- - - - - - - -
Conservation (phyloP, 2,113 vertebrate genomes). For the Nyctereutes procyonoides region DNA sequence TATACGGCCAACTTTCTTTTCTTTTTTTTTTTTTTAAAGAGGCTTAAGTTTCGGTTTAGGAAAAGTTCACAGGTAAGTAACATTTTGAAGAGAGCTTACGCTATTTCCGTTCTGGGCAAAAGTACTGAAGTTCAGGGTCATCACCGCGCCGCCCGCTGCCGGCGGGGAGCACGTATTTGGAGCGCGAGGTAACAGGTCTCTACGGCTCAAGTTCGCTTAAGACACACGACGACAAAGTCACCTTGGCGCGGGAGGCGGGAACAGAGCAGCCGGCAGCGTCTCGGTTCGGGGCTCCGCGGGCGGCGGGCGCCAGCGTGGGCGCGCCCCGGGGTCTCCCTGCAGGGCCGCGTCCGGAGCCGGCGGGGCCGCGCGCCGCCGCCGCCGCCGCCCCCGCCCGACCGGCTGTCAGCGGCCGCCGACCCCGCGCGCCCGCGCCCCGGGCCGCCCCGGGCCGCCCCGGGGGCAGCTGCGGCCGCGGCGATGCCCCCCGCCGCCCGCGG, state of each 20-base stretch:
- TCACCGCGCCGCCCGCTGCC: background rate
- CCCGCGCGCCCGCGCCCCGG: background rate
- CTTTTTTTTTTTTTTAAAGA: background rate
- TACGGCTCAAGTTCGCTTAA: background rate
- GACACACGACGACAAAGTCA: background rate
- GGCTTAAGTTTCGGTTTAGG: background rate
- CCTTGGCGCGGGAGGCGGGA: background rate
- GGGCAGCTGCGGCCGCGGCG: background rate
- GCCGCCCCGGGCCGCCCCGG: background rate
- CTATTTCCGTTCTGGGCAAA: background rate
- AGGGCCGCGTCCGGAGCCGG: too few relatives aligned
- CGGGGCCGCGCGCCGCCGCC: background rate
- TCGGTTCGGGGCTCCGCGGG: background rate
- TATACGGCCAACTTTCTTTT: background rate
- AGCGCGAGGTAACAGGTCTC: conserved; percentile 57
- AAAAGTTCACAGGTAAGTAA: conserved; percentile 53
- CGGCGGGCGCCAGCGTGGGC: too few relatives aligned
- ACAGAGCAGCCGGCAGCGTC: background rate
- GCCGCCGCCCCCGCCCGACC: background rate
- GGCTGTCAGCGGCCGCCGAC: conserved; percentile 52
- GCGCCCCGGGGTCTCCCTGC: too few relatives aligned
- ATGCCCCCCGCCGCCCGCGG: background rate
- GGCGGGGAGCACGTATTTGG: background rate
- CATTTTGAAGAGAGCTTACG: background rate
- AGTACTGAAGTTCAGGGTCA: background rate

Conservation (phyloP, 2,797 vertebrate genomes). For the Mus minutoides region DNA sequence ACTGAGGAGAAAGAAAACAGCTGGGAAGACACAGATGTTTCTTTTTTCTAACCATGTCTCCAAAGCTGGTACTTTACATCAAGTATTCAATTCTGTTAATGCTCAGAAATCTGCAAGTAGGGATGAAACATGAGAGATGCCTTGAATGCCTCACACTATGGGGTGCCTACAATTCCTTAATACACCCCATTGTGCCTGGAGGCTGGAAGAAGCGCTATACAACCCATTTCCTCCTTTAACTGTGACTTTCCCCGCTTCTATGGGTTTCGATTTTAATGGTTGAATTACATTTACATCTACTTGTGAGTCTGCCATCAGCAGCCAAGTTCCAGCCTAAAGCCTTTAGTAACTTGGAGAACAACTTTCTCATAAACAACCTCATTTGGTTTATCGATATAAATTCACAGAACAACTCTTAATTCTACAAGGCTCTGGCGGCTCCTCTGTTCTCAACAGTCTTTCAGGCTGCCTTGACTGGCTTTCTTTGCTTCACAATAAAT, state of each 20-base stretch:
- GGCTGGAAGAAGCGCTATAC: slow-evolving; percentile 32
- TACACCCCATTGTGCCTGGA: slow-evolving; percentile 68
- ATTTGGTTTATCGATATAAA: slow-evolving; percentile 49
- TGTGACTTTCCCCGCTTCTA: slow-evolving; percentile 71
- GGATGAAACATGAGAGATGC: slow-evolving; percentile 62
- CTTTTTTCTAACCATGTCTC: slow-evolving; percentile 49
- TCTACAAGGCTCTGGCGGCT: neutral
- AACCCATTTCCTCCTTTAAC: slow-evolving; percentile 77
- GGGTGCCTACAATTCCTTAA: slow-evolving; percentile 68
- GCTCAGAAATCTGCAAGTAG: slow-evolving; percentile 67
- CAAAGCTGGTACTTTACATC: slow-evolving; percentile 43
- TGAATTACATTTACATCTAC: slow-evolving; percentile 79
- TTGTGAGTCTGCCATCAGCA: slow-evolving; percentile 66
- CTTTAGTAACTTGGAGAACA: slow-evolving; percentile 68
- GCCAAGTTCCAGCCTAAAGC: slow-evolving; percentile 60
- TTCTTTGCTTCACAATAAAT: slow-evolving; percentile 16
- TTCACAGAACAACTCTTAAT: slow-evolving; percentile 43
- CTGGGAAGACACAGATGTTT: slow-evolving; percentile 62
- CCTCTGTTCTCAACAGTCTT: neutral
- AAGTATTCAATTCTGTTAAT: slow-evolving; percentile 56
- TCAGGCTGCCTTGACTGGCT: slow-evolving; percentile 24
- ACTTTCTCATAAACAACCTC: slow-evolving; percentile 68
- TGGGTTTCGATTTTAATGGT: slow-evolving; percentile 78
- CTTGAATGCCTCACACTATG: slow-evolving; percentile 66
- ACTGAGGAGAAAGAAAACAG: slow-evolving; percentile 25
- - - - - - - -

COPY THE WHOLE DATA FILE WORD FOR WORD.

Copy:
Conservation (phyloP, 2,113 vertebrate genomes). For the Nyctereutes procyonoides region DNA sequence TATACGGCCAACTTTCTTTTCTTTTTTTTTTTTTTAAAGAGGCTTAAGTTTCGGTTTAGGAAAAGTTCACAGGTAAGTAACATTTTGAAGAGAGCTTACGCTATTTCCGTTCTGGGCAAAAGTACTGAAGTTCAGGGTCATCACCGCGCCGCCCGCTGCCGGCGGGGAGCACGTATTTGGAGCGCGAGGTAACAGGTCTCTACGGCTCAAGTTCGCTTAAGACACACGACGACAAAGTCACCTTGGCGCGGGAGGCGGGAACAGAGCAGCCGGCAGCGTCTCGGTTCGGGGCTCCGCGGGCGGCGGGCGCCAGCGTGGGCGCGCCCCGGGGTCTCCCTGCAGGGCCGCGTCCGGAGCCGGCGGGGCCGCGCGCCGCCGCCGCCGCCGCCCCCGCCCGACCGGCTGTCAGCGGCCGCCGACCCCGCGCGCCCGCGCCCCGGGCCGCCCCGGGCCGCCCCGGGGGCAGCTGCGGCCGCGGCGATGCCCCCCGCCGCCCGCGG, state of each 20-base stretch:
- TCACCGCGCCGCCCGCTGCC: background rate
- CCCGCGCGCCCGCGCCCCGG: background rate
- CTTTTTTTTTTTTTTAAAGA: background rate
- TACGGCTCAAGTTCGCTTAA: background rate
- GACACACGACGACAAAGTCA: background rate
- GGCTTAAGTTTCGGTTTAGG: background rate
- CCTTGGCGCGGGAGGCGGGA: background rate
- GGGCAGCTGCGGCCGCGGCG: background rate
- GCCGCCCCGGGCCGCCCCGG: background rate
- CTATTTCCGTTCTGGGCAAA: background rate
- AGGGCCGCGTCCGGAGCCGG: too few relatives aligned
- CGGGGCCGCGCGCCGCCGCC: background rate
- TCGGTTCGGGGCTCCGCGGG: background rate
- TATACGGCCAACTTTCTTTT: background rate
- AGCGCGAGGTAACAGGTCTC: conserved; percentile 57
- AAAAGTTCACAGGTAAGTAA: conserved; percentile 53
- CGGCGGGCGCCAGCGTGGGC: too few relatives aligned
- ACAGAGCAGCCGGCAGCGTC: background rate
- GCCGCCGCCCCCGCCCGACC: background rate
- GGCTGTCAGCGGCCGCCGAC: conserved; percentile 52
- GCGCCCCGGGGTCTCCCTGC: too few relatives aligned
- ATGCCCCCCGCCGCCCGCGG: background rate
- GGCGGGGAGCACGTATTTGG: background rate
- CATTTTGAAGAGAGCTTACG: background rate
- AGTACTGAAGTTCAGGGTCA: background rate

Conservation (phyloP, 2,797 vertebrate genomes). For the Mus minutoides region DNA sequence ACTGAGGAGAAAGAAAACAGCTGGGAAGACACAGATGTTTCTTTTTTCTAACCATGTCTCCAAAGCTGGTACTTTACATCAAGTATTCAATTCTGTTAATGCTCAGAAATCTGCAAGTAGGGATGAAACATGAGAGATGCCTTGAATGCCTCACACTATGGGGTGCCTACAATTCCTTAATACACCCCATTGTGCCTGGAGGCTGGAAGAAGCGCTATACAACCCATTTCCTCCTTTAACTGTGACTTTCCCCGCTTCTATGGGTTTCGATTTTAATGGTTGAATTACATTTACATCTACTTGTGAGTCTGCCATCAGCAGCCAAGTTCCAGCCTAAAGCCTTTAGTAACTTGGAGAACAACTTTCTCATAAACAACCTCATTTGGTTTATCGATATAAATTCACAGAACAACTCTTAATTCTACAAGGCTCTGGCGGCTCCTCTGTTCTCAACAGTCTTTCAGGCTGCCTTGACTGGCTTTCTTTGCTTCACAATAAAT, state of each 20-base stretch:
- GGCTGGAAGAAGCGCTATAC: slow-evolving; percentile 32
- TACACCCCATTGTGCCTGGA: slow-evolving; percentile 68
- ATTTGGTTTATCGATATAAA: slow-evolving; percentile 49
- TGTGACTTTCCCCGCTTCTA: slow-evolving; percentile 71
- GGATGAAACATGAGAGATGC: slow-evolving; percentile 62
- CTTTTTTCTAACCATGTCTC: slow-evolving; percentile 49
- TCTACAAGGCTCTGGCGGCT: neutral
- AACCCATTTCCTCCTTTAAC: slow-evolving; percentile 77
- GGGTGCCTACAATTCCTTAA: slow-evolving; percentile 68
- GCTCAGAAATCTGCAAGTAG: slow-evolving; percentile 67
- CAAAGCTGGTACTTTACATC: slow-evolving; percentile 43
- TGAATTACATTTACATCTAC: slow-evolving; percentile 79
- TTGTGAGTCTGCCATCAGCA: slow-evolving; percentile 66
- CTTTAGTAACTTGGAGAACA: slow-evolving; percentile 68
- GCCAAGTTCCAGCCTAAAGC: slow-evolving; percentile 60
- TTCTTTGCTTCACAATAAAT: slow-evolving; percentile 16
- TTCACAGAACAACTCTTAAT: slow-evolving; percentile 43
- CTGGGAAGACACAGATGTTT: slow-evolving; percentile 62
- CCTCTGTTCTCAACAGTCTT: neutral
- AAGTATTCAATTCTGTTAAT: slow-evolving; percentile 56
- TCAGGCTGCCTTGACTGGCT: slow-evolving; percentile 24
- ACTTTCTCATAAACAACCTC: slow-evolving; percentile 68
- TGGGTTTCGATTTTAATGGT: slow-evolving; percentile 78
- CTTGAATGCCTCACACTATG: slow-evolving; percentile 66
- ACTGAGGAGAAAGAAAACAG: slow-evolving; percentile 25